Right now, there is a great demand for healthcare professionals. Clinical Medical Assistants are an integral part of healthcare teams and there is a need for many more in a variety of settings. Per the U.S Bureau of Labor Statistics (BLS), medical assistant jobs are expected to see an 18% growth from 2020 to 2030¹.
Clinical Medical Assistants need to have a clear set of skills that make them effective in performing the job functions required to keep healthcare facilities running smoothly. These skills would apply in a variety of healthcare settings, such as physicians’ offices, nursing homes, hospitals, and more. If you are thinking about a career as a Clinical Medical Assistant, learning these skills through a Clinical Medical Assistant training program can help you achieve this goal. Here are five skills that you should learn while training to become a Clinical Medical Assistant.
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1. Communication Skills
Clinical Medical Assistants are on the front lines of patient care and spend a lot of time interacting with patients. Usually, the Clinical Medical Assistant meets with the patient prior to the physician, and they need to be able to effectively communicate the patients’ needs and issues to the physicians. It’s exceptionally important that the Clinical Medical Assistant have good listening skills and can keep patients calm and comfortable, as well as being able to explain medical conditions and terms in a way that their patients understand. Showing compassion is also another critical part of a Clinical Medical Assistant’s job, particularly when patients are feeling anxious or are in pain.
2. Knowledge of Medical Terms
Understanding basic medical terminology is important for Clinical Medical Assistants, as they will hear and articulate these terms as part of their job. Basic knowledge of anatomy and physiology, pharmaceuticals, medical procedures, lab tests and results, and triage knowledge to help understand patient symptoms and potential illnesses and injuries is critical for Clinical Medical Assistants.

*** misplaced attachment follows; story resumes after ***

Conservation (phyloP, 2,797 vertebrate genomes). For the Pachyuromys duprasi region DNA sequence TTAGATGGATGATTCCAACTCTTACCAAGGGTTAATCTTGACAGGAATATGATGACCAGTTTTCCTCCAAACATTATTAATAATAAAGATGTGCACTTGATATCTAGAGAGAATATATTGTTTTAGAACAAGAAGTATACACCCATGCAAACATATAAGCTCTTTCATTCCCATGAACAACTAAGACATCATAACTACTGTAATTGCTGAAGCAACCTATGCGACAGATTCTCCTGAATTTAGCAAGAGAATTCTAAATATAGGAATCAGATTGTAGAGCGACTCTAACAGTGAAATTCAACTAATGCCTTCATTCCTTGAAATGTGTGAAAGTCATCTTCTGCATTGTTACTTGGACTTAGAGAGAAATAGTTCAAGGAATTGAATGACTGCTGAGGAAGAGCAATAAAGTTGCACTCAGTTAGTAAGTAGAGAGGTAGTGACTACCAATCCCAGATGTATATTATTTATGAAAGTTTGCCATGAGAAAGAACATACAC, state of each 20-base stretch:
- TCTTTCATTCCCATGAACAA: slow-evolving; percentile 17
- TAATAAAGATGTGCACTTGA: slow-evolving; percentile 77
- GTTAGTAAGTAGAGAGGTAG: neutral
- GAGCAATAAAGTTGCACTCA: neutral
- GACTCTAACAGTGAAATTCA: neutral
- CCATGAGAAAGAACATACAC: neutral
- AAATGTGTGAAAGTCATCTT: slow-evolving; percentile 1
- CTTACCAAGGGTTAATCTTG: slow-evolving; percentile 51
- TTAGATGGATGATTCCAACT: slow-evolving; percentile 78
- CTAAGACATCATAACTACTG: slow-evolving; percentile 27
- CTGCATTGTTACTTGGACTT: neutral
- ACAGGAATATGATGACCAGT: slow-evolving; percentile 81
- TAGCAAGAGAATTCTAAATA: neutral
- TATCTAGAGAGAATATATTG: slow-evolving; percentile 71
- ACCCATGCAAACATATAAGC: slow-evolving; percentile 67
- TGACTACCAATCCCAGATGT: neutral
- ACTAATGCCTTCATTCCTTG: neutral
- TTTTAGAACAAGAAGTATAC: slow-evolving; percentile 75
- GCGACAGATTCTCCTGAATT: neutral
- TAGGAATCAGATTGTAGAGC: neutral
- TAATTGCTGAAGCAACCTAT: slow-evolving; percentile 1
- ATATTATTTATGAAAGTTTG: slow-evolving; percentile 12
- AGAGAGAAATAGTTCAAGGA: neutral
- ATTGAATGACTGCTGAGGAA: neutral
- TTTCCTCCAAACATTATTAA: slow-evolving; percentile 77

3. Medical Skills
While Clinical Medical Assistants don’t need to possess as much medical knowledge as a physician or a nurse, they are expected to have medical skills in order to assist with patient care. Examples of medical tasks Clinical Medical Assistants perform could include procuring samples from patients for lab tests, dressing and cleaning wounds, completing medical history questionnaires, and more. Clinical Medical Assistants are also required to have an understanding of safety measures, infection control, sterilization, and other basic medical knowledge in order to work in a healthcare facility.
4. Computer Skills
Most healthcare facilities use software to manage patients’ information, charts, test results, appointments, and more. Clinical Medical Assistants usually work with these software programs as part of their daily tasks. Familiarity with this type of software and some computer skills are required in order to work as a Clinical Medical Assistant. A Clinical Medical Assistant training program should include instruction in computer fundamentals of standard software programs such as MS Word, Excel, etc.
5. Administrative Skills
In some instances, Clinical Medical Assistants may be responsible for certain administrative tasks. These tasks could include scheduling and confirming appointments, maintaining patient records and test results, billing, and other tasks related to an office, such as ordering office supplies, etc.
Start Your Clinical Medical Assistant Training at Blue Cliff College
The Clinical Medical Assistant training program at Blue Cliff College can teach you the skills needed to excel in your future position as a Clinical Medical Assistant. With the help of our faculty and fully equipped medical labs, students could have the opportunity to receive hands-on training on how to handle medical procedures. Our Clinical Medical Assistant school could help give you the skills, training, and knowledge needed to build your resume as a Clinical Medical Assistant.
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- Bureau of Labor Statistics, U.S. Department of Labor, Occupational Outlook Handbook, Medical Assistants, at https://www.bls.gov/ooh/healthcare/medical-assistants.htm